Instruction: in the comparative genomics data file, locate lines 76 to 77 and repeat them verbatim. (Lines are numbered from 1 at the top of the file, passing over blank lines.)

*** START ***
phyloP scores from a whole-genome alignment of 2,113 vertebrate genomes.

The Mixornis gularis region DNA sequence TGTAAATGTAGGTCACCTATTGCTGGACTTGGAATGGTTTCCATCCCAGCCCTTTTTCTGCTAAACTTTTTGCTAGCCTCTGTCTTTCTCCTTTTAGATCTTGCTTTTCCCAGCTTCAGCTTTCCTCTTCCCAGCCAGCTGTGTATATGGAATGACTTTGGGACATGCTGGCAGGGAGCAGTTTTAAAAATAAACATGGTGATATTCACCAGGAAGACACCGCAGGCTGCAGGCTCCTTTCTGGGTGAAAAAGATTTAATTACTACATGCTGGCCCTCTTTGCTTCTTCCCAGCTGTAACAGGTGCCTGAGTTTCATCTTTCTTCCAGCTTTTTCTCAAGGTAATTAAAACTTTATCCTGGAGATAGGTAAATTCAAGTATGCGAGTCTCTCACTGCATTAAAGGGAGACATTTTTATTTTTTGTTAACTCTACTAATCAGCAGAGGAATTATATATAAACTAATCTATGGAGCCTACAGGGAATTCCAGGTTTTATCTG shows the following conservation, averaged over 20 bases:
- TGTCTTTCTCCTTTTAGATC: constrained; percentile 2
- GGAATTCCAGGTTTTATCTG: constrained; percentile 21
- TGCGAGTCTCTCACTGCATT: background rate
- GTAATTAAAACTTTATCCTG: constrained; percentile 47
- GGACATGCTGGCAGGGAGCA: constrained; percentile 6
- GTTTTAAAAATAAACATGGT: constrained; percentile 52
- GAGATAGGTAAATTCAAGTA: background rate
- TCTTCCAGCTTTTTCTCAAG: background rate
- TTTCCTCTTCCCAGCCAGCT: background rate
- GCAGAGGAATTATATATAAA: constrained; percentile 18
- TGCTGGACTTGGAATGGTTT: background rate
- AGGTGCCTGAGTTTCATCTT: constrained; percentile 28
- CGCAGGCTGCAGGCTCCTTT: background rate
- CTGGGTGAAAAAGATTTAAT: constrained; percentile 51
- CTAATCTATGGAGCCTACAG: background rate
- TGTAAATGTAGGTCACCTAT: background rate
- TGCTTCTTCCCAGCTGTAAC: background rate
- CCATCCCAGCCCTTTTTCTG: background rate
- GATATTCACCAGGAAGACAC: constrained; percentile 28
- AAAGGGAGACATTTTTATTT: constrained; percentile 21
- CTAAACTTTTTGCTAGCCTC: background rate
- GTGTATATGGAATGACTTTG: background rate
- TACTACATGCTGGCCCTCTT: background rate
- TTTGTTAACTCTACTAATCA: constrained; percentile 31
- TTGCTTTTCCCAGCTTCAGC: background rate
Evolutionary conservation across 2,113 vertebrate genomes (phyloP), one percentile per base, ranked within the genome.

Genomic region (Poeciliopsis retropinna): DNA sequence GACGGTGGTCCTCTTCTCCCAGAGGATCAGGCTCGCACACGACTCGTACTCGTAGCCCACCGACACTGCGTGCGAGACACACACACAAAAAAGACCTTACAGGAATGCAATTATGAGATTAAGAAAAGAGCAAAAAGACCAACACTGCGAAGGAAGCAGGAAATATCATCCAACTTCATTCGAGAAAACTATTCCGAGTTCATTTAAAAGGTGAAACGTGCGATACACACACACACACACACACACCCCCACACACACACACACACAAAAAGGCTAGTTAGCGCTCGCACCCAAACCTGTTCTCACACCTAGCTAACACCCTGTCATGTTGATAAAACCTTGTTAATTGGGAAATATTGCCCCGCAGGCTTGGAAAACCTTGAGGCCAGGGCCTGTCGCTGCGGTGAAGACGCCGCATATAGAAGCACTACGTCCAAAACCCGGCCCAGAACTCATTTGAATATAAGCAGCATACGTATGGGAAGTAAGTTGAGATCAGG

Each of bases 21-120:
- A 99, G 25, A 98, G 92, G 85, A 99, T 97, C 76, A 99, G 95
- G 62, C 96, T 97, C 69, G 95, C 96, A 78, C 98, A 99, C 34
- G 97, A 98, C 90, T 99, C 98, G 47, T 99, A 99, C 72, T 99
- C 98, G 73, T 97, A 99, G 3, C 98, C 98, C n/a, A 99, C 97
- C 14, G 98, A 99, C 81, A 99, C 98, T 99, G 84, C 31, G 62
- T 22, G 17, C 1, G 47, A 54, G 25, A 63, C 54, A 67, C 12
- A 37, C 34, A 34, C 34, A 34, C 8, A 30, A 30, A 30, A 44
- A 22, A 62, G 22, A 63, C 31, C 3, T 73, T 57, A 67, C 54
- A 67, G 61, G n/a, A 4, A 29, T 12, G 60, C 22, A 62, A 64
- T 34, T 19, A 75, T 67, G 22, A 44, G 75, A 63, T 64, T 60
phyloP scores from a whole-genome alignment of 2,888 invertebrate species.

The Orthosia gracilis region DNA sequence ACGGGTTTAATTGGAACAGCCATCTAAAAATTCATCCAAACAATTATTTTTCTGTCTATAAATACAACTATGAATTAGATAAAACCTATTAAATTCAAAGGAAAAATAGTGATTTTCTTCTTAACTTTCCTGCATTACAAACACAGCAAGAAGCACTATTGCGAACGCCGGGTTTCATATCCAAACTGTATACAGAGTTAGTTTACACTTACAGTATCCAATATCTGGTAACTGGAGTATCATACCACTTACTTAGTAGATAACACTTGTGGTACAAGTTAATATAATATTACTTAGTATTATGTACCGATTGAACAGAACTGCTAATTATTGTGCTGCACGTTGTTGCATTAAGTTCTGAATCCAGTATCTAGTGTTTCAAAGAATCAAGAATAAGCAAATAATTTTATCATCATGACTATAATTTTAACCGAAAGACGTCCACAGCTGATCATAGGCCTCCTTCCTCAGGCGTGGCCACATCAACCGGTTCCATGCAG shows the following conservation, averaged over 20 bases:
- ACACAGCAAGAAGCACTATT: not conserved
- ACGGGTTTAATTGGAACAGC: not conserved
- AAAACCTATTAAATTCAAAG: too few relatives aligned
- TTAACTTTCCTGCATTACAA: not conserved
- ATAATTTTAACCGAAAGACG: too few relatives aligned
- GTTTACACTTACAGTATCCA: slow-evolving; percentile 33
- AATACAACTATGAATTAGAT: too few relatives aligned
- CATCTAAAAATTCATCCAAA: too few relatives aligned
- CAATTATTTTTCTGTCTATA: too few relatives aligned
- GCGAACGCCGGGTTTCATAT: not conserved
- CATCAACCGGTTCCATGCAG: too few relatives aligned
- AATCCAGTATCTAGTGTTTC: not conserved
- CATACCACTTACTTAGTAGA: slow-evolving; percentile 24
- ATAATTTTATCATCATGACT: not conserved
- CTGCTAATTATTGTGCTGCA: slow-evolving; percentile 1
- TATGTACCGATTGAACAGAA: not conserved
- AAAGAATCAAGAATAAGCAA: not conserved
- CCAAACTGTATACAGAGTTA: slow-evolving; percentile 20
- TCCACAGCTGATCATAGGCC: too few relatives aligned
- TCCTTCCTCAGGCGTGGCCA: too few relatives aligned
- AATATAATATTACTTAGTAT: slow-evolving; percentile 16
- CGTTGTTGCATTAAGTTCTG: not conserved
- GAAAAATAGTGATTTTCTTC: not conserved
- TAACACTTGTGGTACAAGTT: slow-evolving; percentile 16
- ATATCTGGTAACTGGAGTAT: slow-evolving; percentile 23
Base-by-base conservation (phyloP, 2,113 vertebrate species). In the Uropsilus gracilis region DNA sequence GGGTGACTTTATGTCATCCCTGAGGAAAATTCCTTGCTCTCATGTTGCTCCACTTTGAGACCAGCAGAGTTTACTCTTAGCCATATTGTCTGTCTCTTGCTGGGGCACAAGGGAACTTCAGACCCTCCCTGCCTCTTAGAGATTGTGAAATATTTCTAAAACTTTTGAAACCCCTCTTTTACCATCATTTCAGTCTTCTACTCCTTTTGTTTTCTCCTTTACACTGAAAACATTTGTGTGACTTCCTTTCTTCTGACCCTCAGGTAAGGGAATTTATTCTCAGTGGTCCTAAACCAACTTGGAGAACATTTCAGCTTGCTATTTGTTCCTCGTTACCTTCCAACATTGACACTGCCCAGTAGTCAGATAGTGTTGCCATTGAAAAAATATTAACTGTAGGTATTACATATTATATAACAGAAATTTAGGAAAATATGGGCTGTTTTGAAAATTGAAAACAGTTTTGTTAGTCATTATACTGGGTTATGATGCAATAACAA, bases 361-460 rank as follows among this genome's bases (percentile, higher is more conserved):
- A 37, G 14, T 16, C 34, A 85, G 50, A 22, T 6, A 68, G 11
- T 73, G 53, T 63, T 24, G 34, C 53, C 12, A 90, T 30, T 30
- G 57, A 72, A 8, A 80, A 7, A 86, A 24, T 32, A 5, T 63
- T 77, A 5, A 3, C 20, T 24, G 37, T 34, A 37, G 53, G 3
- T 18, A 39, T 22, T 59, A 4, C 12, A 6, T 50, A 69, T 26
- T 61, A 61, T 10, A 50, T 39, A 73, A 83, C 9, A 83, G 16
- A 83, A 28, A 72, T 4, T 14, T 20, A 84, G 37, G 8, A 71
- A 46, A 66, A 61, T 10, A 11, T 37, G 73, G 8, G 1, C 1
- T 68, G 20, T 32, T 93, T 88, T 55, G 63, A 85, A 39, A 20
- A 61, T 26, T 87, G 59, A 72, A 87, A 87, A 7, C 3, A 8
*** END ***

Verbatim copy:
- A 46, A 66, A 61, T 10, A 11, T 37, G 73, G 8, G 1, C 1
- T 68, G 20, T 32, T 93, T 88, T 55, G 63, A 85, A 39, A 20